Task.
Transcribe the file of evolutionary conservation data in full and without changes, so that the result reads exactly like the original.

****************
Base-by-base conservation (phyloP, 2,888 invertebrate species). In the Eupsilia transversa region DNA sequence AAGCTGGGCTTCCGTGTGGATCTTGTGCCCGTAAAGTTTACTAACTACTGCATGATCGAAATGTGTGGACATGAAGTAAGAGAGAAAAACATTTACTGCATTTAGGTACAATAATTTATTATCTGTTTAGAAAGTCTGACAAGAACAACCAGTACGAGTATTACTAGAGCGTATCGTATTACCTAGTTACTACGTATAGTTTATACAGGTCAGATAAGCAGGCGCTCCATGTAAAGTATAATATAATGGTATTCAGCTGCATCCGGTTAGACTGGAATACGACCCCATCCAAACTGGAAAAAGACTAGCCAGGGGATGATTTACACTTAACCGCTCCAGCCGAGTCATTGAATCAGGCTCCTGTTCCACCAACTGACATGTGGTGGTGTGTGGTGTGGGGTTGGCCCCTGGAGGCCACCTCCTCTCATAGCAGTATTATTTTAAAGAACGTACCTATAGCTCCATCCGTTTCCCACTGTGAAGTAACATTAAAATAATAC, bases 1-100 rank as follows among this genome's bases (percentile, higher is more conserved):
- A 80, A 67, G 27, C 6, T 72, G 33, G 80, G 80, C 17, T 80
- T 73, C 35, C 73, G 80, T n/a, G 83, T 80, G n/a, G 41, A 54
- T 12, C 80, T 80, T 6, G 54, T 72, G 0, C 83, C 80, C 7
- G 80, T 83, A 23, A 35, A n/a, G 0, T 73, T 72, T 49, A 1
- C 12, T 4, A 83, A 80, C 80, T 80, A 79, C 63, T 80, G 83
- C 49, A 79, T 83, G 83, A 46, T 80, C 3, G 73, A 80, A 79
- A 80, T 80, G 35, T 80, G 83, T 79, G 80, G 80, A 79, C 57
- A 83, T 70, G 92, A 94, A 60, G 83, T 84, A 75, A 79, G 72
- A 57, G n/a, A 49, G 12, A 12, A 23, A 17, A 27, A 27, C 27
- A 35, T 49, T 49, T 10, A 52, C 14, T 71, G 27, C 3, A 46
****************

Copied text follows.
Base-by-base conservation (phyloP, 2,888 invertebrate species). In the Eupsilia transversa region DNA sequence AAGCTGGGCTTCCGTGTGGATCTTGTGCCCGTAAAGTTTACTAACTACTGCATGATCGAAATGTGTGGACATGAAGTAAGAGAGAAAAACATTTACTGCATTTAGGTACAATAATTTATTATCTGTTTAGAAAGTCTGACAAGAACAACCAGTACGAGTATTACTAGAGCGTATCGTATTACCTAGTTACTACGTATAGTTTATACAGGTCAGATAAGCAGGCGCTCCATGTAAAGTATAATATAATGGTATTCAGCTGCATCCGGTTAGACTGGAATACGACCCCATCCAAACTGGAAAAAGACTAGCCAGGGGATGATTTACACTTAACCGCTCCAGCCGAGTCATTGAATCAGGCTCCTGTTCCACCAACTGACATGTGGTGGTGTGTGGTGTGGGGTTGGCCCCTGGAGGCCACCTCCTCTCATAGCAGTATTATTTTAAAGAACGTACCTATAGCTCCATCCGTTTCCCACTGTGAAGTAACATTAAAATAATAC, bases 1-100 rank as follows among this genome's bases (percentile, higher is more conserved):
- A 80, A 67, G 27, C 6, T 72, G 33, G 80, G 80, C 17, T 80
- T 73, C 35, C 73, G 80, T n/a, G 83, T 80, G n/a, G 41, A 54
- T 12, C 80, T 80, T 6, G 54, T 72, G 0, C 83, C 80, C 7
- G 80, T 83, A 23, A 35, A n/a, G 0, T 73, T 72, T 49, A 1
- C 12, T 4, A 83, A 80, C 80, T 80, A 79, C 63, T 80, G 83
- C 49, A 79, T 83, G 83, A 46, T 80, C 3, G 73, A 80, A 79
- A 80, T 80, G 35, T 80, G 83, T 79, G 80, G 80, A 79, C 57
- A 83, T 70, G 92, A 94, A 60, G 83, T 84, A 75, A 79, G 72
- A 57, G n/a, A 49, G 12, A 12, A 23, A 17, A 27, A 27, C 27
- A 35, T 49, T 49, T 10, A 52, C 14, T 71, G 27, C 3, A 46